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. We survey results on selforganizing data structures for the search problem and concentrate on two very popular structures: the unsorted linear list, and the binary search tree. For the problem of maintaining unsorted lists, also known as the list update problem, we present results on the competitiveness achieved by deterministic and randomized online algorithms. For binary search trees, we present results for both online and offline algorithms. Selforganizing data structures can be used to build very effective data compression schemes. We summarize theoretical and experimental results. 1 Introduction This paper surveys results in the design and analysis of selforganizing data structures for the search problem. The general search problem in pointer data structures can be phrased as follows. The elements of a set are stored in a collection of nodes. Each node also contains O(1) pointers to other nodes and additional state data which can be used for navigation and selforganizati...
O(1) Time Algorithms for Combinatorial Generation by Tree Traversal
 The Computer Journal
, 1999
"... this paper. As examples of this approach, we present new algorithms for generating wellformed parenthesis strings and combinations in O(1) time per object. The generation of combinations is done "inplace", that is, taking O(n) space to generate combinations of n elements out of r elements. Previou ..."
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Cited by 8 (1 self)
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this paper. As examples of this approach, we present new algorithms for generating wellformed parenthesis strings and combinations in O(1) time per object. The generation of combinations is done "inplace", that is, taking O(n) space to generate combinations of n elements out of r elements. Previous algorithms take O(r) space to represent a combination by a binary vector of size r
A Gray Code for Necklaces of Fixed Density
 SIAM J. Discrete Math
, 1997
"... A necklace is an equivalence class of binary strings under rotation. In this paper, we present a Gray code listing of all nbit necklaces with d ones so that (i) each necklace is listed exactly once by a representative from its equivalence class and (ii) successive representatives, including the las ..."
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Cited by 7 (0 self)
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A necklace is an equivalence class of binary strings under rotation. In this paper, we present a Gray code listing of all nbit necklaces with d ones so that (i) each necklace is listed exactly once by a representative from its equivalence class and (ii) successive representatives, including the last and the first in the list, differ only by the transposition of two bits. The total time required is O(nN (n; d)), where N (n; d) denotes the number of nbit binary necklaces with d ones. This is the first algorithm for generating necklaces of fixed density which is known to achieve this time bound. 1 Introduction In a combinatorial family, a Gray code is an exhaustive listing of the objects in the family so that successive objects differ only in a small way [Wil]. The classic example is the binary reflected Gray code [Gra], which is a list of all nbit binary strings in which each string differs from its successor in exactly one bit. By applying the binary Gray code, a variety of problems...
An O(1) Time Algorithm for Generating Multiset Permutations
 Proceedings of the 10th International Symposium on Algorithms and Computation
, 1999
"... Abstract. We design an algorithm that generates multiset permutations in O(1) time from permutation to permutations, using only data structures of arrays. The previous O(1) time algorithm used pointers, causing O(n) time to access an element in a permutation, where n is the size of permutations. The ..."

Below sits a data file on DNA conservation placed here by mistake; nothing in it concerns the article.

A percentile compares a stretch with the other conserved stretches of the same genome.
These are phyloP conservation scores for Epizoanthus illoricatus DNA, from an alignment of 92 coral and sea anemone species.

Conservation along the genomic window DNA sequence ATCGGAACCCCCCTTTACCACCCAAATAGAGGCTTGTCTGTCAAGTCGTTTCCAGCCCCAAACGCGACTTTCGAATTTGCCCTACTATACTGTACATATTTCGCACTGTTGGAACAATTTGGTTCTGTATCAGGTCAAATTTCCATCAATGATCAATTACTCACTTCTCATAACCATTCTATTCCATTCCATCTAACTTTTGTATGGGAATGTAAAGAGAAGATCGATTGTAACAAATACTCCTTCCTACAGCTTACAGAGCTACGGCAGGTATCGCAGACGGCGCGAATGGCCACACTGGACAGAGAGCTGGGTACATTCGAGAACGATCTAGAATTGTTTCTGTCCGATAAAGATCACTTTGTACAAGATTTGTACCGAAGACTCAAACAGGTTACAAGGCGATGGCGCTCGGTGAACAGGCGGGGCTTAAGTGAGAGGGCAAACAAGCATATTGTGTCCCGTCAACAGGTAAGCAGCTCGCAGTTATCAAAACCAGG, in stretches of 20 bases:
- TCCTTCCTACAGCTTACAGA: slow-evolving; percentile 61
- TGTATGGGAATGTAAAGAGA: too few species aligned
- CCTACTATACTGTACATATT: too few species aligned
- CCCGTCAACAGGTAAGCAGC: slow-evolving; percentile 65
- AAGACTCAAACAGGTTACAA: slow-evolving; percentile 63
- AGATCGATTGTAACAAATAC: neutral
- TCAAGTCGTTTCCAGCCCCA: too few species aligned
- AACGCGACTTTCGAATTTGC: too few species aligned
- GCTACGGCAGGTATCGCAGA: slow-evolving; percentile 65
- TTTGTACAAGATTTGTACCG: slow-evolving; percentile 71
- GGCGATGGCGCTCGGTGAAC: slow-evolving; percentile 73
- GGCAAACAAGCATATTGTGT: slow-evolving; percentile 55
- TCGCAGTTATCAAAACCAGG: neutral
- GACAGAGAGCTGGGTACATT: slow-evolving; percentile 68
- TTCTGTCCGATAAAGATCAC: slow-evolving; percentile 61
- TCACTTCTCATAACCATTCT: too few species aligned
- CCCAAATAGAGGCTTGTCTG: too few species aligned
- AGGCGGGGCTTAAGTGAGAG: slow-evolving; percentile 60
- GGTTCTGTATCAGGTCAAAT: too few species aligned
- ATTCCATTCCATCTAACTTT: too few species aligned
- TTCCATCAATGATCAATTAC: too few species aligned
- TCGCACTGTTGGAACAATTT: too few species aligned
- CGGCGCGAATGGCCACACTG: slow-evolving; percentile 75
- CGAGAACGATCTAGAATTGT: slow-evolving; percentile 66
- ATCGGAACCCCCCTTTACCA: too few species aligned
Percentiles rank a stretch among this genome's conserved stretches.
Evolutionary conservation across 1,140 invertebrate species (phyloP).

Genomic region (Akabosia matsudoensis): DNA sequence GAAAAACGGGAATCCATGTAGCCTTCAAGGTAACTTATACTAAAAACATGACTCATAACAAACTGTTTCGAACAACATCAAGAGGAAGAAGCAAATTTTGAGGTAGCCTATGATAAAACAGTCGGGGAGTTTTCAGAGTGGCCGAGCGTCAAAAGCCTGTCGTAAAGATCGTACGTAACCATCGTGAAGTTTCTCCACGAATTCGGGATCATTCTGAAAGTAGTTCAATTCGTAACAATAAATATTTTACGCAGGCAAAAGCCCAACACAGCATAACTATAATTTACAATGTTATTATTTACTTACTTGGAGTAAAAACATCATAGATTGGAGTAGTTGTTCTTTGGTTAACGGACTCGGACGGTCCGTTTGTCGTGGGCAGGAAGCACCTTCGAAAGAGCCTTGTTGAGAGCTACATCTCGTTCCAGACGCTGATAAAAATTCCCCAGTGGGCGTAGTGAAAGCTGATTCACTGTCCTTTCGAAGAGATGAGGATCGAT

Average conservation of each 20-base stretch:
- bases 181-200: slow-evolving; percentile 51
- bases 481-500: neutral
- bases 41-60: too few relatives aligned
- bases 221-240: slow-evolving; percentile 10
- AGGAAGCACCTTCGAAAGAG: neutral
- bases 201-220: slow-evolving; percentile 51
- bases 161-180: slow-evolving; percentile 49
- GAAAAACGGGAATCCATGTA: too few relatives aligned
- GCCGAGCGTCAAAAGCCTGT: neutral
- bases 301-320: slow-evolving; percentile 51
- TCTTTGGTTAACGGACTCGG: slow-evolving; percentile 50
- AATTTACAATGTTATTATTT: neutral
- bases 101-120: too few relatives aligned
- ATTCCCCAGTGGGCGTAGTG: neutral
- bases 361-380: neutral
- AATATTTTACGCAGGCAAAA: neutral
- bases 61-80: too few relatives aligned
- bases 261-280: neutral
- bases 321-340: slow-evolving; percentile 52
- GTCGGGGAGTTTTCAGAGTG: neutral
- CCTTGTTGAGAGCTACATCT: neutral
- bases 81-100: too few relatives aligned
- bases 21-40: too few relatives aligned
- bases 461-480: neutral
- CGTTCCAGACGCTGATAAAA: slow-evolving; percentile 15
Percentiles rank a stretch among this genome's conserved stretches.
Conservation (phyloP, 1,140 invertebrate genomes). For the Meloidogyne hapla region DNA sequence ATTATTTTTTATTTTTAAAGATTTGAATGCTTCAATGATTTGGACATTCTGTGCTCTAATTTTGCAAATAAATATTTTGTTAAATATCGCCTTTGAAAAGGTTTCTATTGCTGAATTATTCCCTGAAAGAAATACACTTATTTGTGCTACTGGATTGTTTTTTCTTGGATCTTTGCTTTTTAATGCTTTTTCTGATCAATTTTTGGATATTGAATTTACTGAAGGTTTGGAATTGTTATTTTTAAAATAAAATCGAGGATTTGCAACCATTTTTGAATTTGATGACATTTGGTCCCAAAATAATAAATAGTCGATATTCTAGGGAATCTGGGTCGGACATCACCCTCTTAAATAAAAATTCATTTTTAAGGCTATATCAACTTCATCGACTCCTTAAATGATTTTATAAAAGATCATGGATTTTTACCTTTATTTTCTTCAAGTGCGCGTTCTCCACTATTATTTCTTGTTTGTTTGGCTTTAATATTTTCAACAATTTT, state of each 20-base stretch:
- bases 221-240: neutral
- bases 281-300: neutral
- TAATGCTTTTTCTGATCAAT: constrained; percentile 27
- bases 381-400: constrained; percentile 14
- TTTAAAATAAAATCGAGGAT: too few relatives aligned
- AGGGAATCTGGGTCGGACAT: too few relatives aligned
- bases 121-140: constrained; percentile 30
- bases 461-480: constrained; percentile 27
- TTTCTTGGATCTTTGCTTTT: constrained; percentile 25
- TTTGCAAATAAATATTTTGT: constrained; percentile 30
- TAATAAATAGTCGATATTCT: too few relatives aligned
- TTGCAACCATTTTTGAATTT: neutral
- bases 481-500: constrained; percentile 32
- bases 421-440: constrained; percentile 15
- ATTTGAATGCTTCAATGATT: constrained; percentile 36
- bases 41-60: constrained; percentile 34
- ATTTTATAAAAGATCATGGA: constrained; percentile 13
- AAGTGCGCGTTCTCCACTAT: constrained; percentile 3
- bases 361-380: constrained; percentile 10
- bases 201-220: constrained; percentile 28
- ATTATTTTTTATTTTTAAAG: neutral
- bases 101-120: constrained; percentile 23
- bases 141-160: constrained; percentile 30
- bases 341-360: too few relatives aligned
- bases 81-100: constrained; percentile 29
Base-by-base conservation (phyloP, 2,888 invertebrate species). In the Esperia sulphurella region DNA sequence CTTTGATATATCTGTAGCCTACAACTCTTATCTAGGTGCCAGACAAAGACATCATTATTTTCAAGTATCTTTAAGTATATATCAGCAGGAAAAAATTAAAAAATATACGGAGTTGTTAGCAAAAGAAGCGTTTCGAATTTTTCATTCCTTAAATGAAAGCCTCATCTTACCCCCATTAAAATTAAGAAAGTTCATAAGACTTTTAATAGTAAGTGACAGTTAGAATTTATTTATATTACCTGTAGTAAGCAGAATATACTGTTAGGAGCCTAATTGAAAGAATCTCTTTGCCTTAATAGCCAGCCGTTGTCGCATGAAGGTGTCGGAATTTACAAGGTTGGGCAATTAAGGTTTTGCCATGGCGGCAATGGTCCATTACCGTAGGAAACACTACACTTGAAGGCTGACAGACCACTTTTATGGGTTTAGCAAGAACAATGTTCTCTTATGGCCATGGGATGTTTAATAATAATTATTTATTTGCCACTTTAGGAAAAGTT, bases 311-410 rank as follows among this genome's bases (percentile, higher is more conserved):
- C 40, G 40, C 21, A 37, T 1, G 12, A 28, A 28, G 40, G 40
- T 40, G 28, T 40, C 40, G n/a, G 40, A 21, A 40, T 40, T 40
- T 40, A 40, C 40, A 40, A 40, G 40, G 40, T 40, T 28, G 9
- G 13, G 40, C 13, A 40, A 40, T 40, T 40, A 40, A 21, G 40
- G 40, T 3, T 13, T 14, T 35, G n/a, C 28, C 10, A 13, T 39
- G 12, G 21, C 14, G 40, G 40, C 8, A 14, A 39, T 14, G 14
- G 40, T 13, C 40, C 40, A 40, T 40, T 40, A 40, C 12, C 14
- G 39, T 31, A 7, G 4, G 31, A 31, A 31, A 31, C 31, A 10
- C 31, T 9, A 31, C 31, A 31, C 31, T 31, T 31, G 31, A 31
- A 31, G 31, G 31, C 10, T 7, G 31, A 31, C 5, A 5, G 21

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Cited by 5 (0 self)
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Abstract. We design an algorithm that generates multiset permutations in O(1) time from permutation to permutations, using only data structures of arrays. The previous O(1) time algorithm used pointers, causing O(n) time to access an element in a permutation, where n is the size of permutations. The central idea in our algorithm is tree traversal. We associate permutations with the leaves of a tree. By traversing this tree, going up and down and making changes when necessary, we spend O(1) time from permutation to permutation. Permutations are generated in a onedimensional array. 1
Untangling binary trees via rotations
 Comput. J
"... In this paper we present a polynomial time algorithm for finding the shortest sequence of rotations that converts one binary tree into another when both binary trees are of a restricted form. The initial tree must be a degenerate tree, where every node has exactly one child, and the destination bina ..."
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Cited by 2 (0 self)
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In this paper we present a polynomial time algorithm for finding the shortest sequence of rotations that converts one binary tree into another when both binary trees are of a restricted form. The initial tree must be a degenerate tree, where every node has exactly one child, and the destination binary tree must also be degenerate, of a more restricted nature. Previous work on rotation distance has focused on approximation algorithms. Our algorithm is the only known nontrivial polynomial time algorithm for exact rotation distance between special cases of binary trees. 1.
INHERENTLY PARALLEL GEOMETRIC COMPUTATIONS
 PARALLEL PROCESSING LETTERS
, 2004
"... A new computational paradigm is described which offers the possibility of superlinear (and sometimes unbounded) speedup, when parallel computation is used. The computations involved are subject only to given mathematical constraints and hence do not depend on external circumstances to achieve superl ..."
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A new computational paradigm is described which offers the possibility of superlinear (and sometimes unbounded) speedup, when parallel computation is used. The computations involved are subject only to given mathematical constraints and hence do not depend on external circumstances to achieve superlinear performance. The focus here is on geometric transformations. Given a geometric object A with some property, it is required to transform A into another object B which enjoys the same property. If the transformation requires several steps, each resulting in an intermediate object, then each of these intermediate objects must also obey the same property. We show that in transforming one triangulation of a polygon into another, a parallel algorithm achieves a superlinear speedup. In the case where a convex decomposition of a set of points is to be transformed, the improvement in performance is unbounded, meaning that a parallel algorithm succeeds in solving the problem as posed, while all sequential algorithms fail.